1. Please take 30 seconds to register your free account to remove most ads, post topics, make friends, earn reward points at our store, and more!  
     
    TalkBass.com has been uniting the low end since 1998.  Join us! :)

Giving some serious thought to switching to cello

Discussion in 'Miscellaneous [DB]' started by Ron Plichta, Mar 6, 2013.


  1. Ron Plichta

    Ron Plichta

    May 19, 2007
    Fairfax, VA
    I've been working on classical DB for the past year after over a decade of electric bass. I was going to transition to jazz, but my heart's not there compared to classical and so I've been studying arco technique for the past year.

    I bought a cello to knock around on last summer and I pick it up every now and then. Well I've been at it a bit more the past few nights and honestly, I think I'm starting to like it over DB. Easier to lug, not physically demanding (size-wise) and I like the tone. There's more repertoire for cello, too.

    I'm thinking about stopping my DB lessons and taking cello lessons for a year to see how things go. I'll keep the DB for now and put less emphasis on it until I decide if this is a fleeting thought or something longer-term.
     
  2. Phil Rowan

    Phil Rowan

    Mar 2, 2005
    Brooklyn, NY
    Go with your heart. Just be sure, if you end up going the cello route, to strive towards getting as big and deep a tone out of the cello as you would out of the bass. One of my favorite cellists is David Soyer and a big part of that is because of the depth of tone he was able to get out of the instrument. Granted, I wasn't fortunate enough to have heard him live, but I get fooled (sometimes) into thinking he's playing double bass about every time I watch this clip.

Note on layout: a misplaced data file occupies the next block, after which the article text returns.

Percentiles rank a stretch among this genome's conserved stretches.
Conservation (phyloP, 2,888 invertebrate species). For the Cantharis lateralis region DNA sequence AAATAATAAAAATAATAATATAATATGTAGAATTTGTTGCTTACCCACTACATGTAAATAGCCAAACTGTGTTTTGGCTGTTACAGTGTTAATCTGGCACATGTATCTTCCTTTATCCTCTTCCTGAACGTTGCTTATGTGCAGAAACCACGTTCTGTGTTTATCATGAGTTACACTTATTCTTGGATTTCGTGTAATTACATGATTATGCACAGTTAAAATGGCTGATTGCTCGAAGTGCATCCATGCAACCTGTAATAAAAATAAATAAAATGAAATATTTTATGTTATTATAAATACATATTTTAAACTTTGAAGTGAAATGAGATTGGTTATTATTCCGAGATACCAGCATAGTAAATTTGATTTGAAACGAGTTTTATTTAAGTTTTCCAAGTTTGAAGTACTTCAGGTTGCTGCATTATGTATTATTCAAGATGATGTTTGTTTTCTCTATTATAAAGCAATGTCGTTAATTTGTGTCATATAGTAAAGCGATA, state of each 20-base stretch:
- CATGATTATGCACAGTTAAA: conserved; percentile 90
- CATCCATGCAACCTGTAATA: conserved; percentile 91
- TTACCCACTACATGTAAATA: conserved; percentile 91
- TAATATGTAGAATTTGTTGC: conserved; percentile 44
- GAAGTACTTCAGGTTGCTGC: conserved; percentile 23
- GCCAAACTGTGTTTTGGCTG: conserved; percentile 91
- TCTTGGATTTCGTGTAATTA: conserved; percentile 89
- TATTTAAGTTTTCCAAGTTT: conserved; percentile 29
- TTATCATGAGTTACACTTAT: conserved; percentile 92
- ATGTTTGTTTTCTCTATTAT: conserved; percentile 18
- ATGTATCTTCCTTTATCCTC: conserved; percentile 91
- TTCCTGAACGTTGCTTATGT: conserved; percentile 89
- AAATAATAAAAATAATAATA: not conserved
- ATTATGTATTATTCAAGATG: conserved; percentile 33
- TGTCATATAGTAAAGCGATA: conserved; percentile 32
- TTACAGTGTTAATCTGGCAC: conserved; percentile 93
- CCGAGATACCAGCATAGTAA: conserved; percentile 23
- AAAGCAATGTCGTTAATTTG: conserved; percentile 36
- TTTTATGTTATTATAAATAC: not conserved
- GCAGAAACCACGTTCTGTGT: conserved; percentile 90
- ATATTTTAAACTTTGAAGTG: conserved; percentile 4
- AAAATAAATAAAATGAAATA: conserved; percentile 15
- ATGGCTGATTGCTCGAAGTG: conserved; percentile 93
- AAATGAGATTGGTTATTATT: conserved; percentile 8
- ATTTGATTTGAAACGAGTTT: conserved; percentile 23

Full disclosure: part of (or all of?) my post (and I apologize if I've derailed this thread before it even got started) may have had me ranting a little due to my experience playing in orchestras where the cello "section" was comprised of whiny soloists each doing their own thing instead of a full, big toned, for the common good section sharing certain parts with the bass section (i.e. providing the fundamental support for the rest of the orchestra/melody).
     
  3. SBassman

    SBassman

    Jun 8, 2003
    Northeast, US
    The cello is one of the most beautiful instruments on the planet.
    I wish I had taken it up.
     
  4. tbplayer59

    tbplayer59

    Jan 20, 2013
    I've heard that this is because the cello is in the same musical range as the human voice. Don't know of it's true or not but I always found it an interesting theory.
     
  5. Ron Plichta

    Ron Plichta

    May 19, 2007
    Fairfax, VA
    Gave this some more thought over the past few days and realized that I was acting in a fit of frustration. A few days and deep breaths later, I've decided that I'm going to stick with the double bass as my primary instrument. However, I'm still going to keep my cello and work on it as time permits.
     
  6. pnchad

    pnchad

    Nov 3, 2005